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Suspension of services, visits at group homes 'breaks your heart'

Staff at Angela's House in Stony Brook celebrate

Staff at Angela's House in Stony Brook celebrate Caroline Serva's 10th birthday. Credit: Darien Leary

The coronavirus has forced drastic changes at dozens of group homes for Long Islanders who are developmentally disabled or medically frail. 

At Independent Group Home Living, a consortium of not-for-profits that is one of the largest on Long Island, with members operating 82 group homes for 900 residents, parents haven’t been allowed to visit for weeks because of the fear of infection. Important but not urgent services, such as speech and occupational therapy, have been suspended along with residents’ school and work.

When Caroline Serva turned 10 earlier this month at Angela's House in Stony Brook, an IGHL home that serves children with serious medical problems, parents Robert and Karen Serva left birthday presents on the front porch.   

Caroline, who suffered a medical accident after birth that deprived her of oxygen, needs a ventilator to breathe at night and 24-hour nursing care. Last Friday marked five weeks since the Servas, who live in Miller Place, have touched their daughter. “You can’t hold your daughter on her birthday — it breaks your heart,” Robert Serva said. He and his wife trust Angela’s House staffers “to make the right decisions and we’re going to follow their rules,” he said. But "it gets harder with every passing moment," Karen Serva said. 

New York State’s Office for People with Developmental Disabilities supports nearly 14,000 Long Islanders; 311 have tested positive for COVID-19 and 41 have died, according to the agency. Newsday reported last week that more than three dozen residents at a home in Bayville for people with cerebral palsy tested positive for COVID-19 and three died.

That was not an IGHL home, but the consortium has had its own losses: Five residents have died from the virus, and 15 residents and 50 staffers have been diagnosed with COVID-19, according to chief executive Walter Stockton. 

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Developmentally disabled people tend to be more at risk from the coronavirus than the general population, said Jay Silverstein, executive director of another IGHL affiliate, Woodbury-based Center for Developmental Disabilities, which operates 20 homes as well as day programs for hundreds of adults and children across Long Island. 

“Many individuals we serve have medical complications” accompanying their disabilities, he said. Group homes in residential neighborhoods, which began replacing institutions in New York in the 1970s and '80s, may also be vulnerable in a pandemic. 

An unremarkable suburban home can house as many as 12 residents. “You can’t socially distance in a house with 10 people,” Silverstein said. “And because of the nature of the needs, there are three to six staff there at any given time.” Despite precautions — Silverstein’s staffers wear protective equipment head-to-toe, take their temperatures before work and do regular house cleaning — each shift change is, in theory, a chance for the virus to spread.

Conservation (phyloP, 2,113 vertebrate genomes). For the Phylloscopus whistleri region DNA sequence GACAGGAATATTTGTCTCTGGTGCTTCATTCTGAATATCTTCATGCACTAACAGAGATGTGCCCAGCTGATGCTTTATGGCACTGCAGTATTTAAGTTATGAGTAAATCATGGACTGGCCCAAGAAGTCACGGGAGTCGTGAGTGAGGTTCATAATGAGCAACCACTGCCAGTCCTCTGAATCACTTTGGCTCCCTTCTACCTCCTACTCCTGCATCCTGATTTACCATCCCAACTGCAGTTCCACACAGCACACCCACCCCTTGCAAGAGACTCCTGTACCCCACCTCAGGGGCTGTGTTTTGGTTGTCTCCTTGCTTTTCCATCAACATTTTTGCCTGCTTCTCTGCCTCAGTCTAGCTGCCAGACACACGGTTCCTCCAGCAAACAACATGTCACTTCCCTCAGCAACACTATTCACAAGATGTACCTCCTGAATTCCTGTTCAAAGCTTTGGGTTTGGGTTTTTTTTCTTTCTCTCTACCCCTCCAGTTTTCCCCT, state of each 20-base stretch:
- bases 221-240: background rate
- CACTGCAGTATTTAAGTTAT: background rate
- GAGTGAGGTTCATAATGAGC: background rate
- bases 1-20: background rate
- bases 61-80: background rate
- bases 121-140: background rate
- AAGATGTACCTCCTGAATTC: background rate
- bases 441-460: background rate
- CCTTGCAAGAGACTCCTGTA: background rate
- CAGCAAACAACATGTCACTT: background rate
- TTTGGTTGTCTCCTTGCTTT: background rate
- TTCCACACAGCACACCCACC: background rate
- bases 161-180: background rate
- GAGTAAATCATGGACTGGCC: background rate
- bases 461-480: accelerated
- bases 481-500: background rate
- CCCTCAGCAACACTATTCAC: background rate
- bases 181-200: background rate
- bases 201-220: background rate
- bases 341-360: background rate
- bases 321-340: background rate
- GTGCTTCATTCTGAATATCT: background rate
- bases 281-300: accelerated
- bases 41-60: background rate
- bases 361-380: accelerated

Silverstein began curtailing activities at the center in mid-March and prohibited visits to all its sites on March 17. By late last week, 25 center staffers and five residents have contracted the virus, he said. Three of those were hospitalized; two died. 

At Angela’s House, founder Bob Policastro recalled his reaction to early news of the virus in Asia and Europe: horror. If hospitals here got swamped and began to triage patients, he feared, “our kids may not get priority when they’re looking at who would survive the virus.”

That has not happened, and Angela’s House staffers and the 23 children they care for are well, though the past weeks had been exhausting and morale-sapping, he said. Locking down the three homes his organization runs is “against everything that we preach... We want these kids to have the most fulfilling lives possible. But right now this is beyond our ability.”

Managing the organizations that support the homes, Stockton and Silverstein said they’d faced challenges they’d never anticipated. Gloves, gowns and masks were in such short supply initially that Silverstein’s staffers wore masks for a week at a time, though that shortage has abated, thanks in part to some key purchases and donations from Suffolk County Fire, Rescue and Emergency Services and others. 

Money is also a worry, though an OPWDD spokeswoman said the agency had increased rates for residential services and was making additional payments to organizations like IGHL's to cover additional costs.

Equipment and cleaning costs have shot up and revenue uncertain. On July 1 the organization expects a 2 percent cut to state funding.

Payroll has increased as staffers, most of whom are normally paid minimum wage, have earned overtime and bonuses. Some moved into quarantined homes for weeks at a time. "They're the buffer between life and death," Silverstein said.

Wayne McGowen, a maintenance worker and direct care counselor at an IGHL home in East Moriches, said he cleans every two hours of a 10-hour shift: “All the rooms get disinfected, and the halls, bathrooms, equipment, furniture, doorknobs, the garbage cans… We’re going to keep this up until it’s over. We don’t have a choice.”

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